The government had hoped that the textile companies would lead the way to a new era of job creation. But the bank found a reversal in the employment situation that saw tens of thousands of Swazis finding jobs in garment factories as recently as 2002.
“Accounting for the decline in job opportunities was the loss of competitiveness of Swazi products in world markets, which resulted in the closure of a number of textile companies. Employment opportunities were further undermined by limited investment in other labour-intensive industries. In addition, existing companies continued to shed some workers and to outsource non-core activities,” the bank reported.
So, economists and government planners are asking at year’s end: What is to be done?
One initiative that generated optimism this year was a “job summit” called by King Mswati in July. To brainstorm new ideas, hundreds of representatives from the nation’s largest companies gathered at the International Trade Fair in Manzini, the commercial hub of Swaziland, located 35km east of Mbabane.
What resulted was a consensus that small and medium enterprises should be “empowered” through access to capital. In the theory that if successful, these small Swazi businessmen and women will evolve into titans of industry, various companies pledged financial assistance.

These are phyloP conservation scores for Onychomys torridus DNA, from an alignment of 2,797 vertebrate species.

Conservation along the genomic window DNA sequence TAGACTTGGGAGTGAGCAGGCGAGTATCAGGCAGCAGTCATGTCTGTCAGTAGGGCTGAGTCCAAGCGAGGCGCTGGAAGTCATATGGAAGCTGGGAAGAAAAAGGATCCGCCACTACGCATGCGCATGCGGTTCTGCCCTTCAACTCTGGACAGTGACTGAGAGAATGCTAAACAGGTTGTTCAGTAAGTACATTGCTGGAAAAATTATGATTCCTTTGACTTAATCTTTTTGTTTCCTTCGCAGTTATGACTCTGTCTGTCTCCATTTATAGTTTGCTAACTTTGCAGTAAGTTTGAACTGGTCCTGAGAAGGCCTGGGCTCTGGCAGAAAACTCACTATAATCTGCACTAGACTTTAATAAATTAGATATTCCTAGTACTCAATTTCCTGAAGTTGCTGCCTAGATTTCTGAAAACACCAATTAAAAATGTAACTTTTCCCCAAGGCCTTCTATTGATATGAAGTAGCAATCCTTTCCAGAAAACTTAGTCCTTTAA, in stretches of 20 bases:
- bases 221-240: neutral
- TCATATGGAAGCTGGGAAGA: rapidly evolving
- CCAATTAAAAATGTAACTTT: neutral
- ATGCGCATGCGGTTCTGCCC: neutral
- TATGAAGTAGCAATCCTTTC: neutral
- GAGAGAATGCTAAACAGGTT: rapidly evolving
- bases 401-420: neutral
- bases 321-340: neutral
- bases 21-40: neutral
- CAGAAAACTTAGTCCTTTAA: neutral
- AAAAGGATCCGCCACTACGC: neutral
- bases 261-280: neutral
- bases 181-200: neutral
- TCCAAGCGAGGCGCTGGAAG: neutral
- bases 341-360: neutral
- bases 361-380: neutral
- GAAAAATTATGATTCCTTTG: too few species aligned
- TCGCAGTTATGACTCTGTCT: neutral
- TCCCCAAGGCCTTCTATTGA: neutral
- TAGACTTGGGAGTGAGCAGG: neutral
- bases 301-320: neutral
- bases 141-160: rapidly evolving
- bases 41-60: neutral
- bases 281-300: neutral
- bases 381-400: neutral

Only after the rosy hue of good feeling that pervaded the conference had dimmed did the reality set in that financial institutions were extending credit only to qualified applicants, as they had always done, and no new pool of funding was available.
For years, the government had sought to wean small landholder farmers away from strictly subsistence farming to cultivating cash crops to sell at profit through export. Until the downturn of sugar’s fortunes, peasant farmers were encouraged to form cooperatives to grow sugar cane.
“We learned that over-reliance on a single crop can be disastrous. We told farmers not to grow just one crop — maize, which is Swazis’ staple food — only to have them rely on another crop, sugar. Now we are encouraging flexibility, and more sensitivity to market demands. 2006 will see more fruits and vegetables grown, and cotton in drought-prone areas,” said Sandile Kunene, an agriculture field officer in the southern Shiselweni region.
The same need for diversification now guides industrial growth, while retaining foreign direct investment already in the country.
“We need to attract new businesses, while keeping those already here,” said Bhekie Dlamini, CEO of the Swaziland Investment Promotion Authority.
Better road infrastructure, a more reliable power supply and coming to grips with Aids, which is devastating the workforce, are cited as necessities to lure investors.
“It’s a highly competitive world, and the dilemma for all small nations is to carve a niche for themselves, create a uniqueness, because they don’t have size and lots of resources in their favour,” said the Central Bank of Swaziland economist.
For Swaziland, that means capitalising on its own unique identity as a traditional African kingdom: from tourism (oversees visitors are being lured by a marketing campaign drawing them to “the royal experience”) to finding new uses for indigenous products — a line of cosmetics launched by the queen mother and to be sold internationally are made from the local marula fruit. — IPS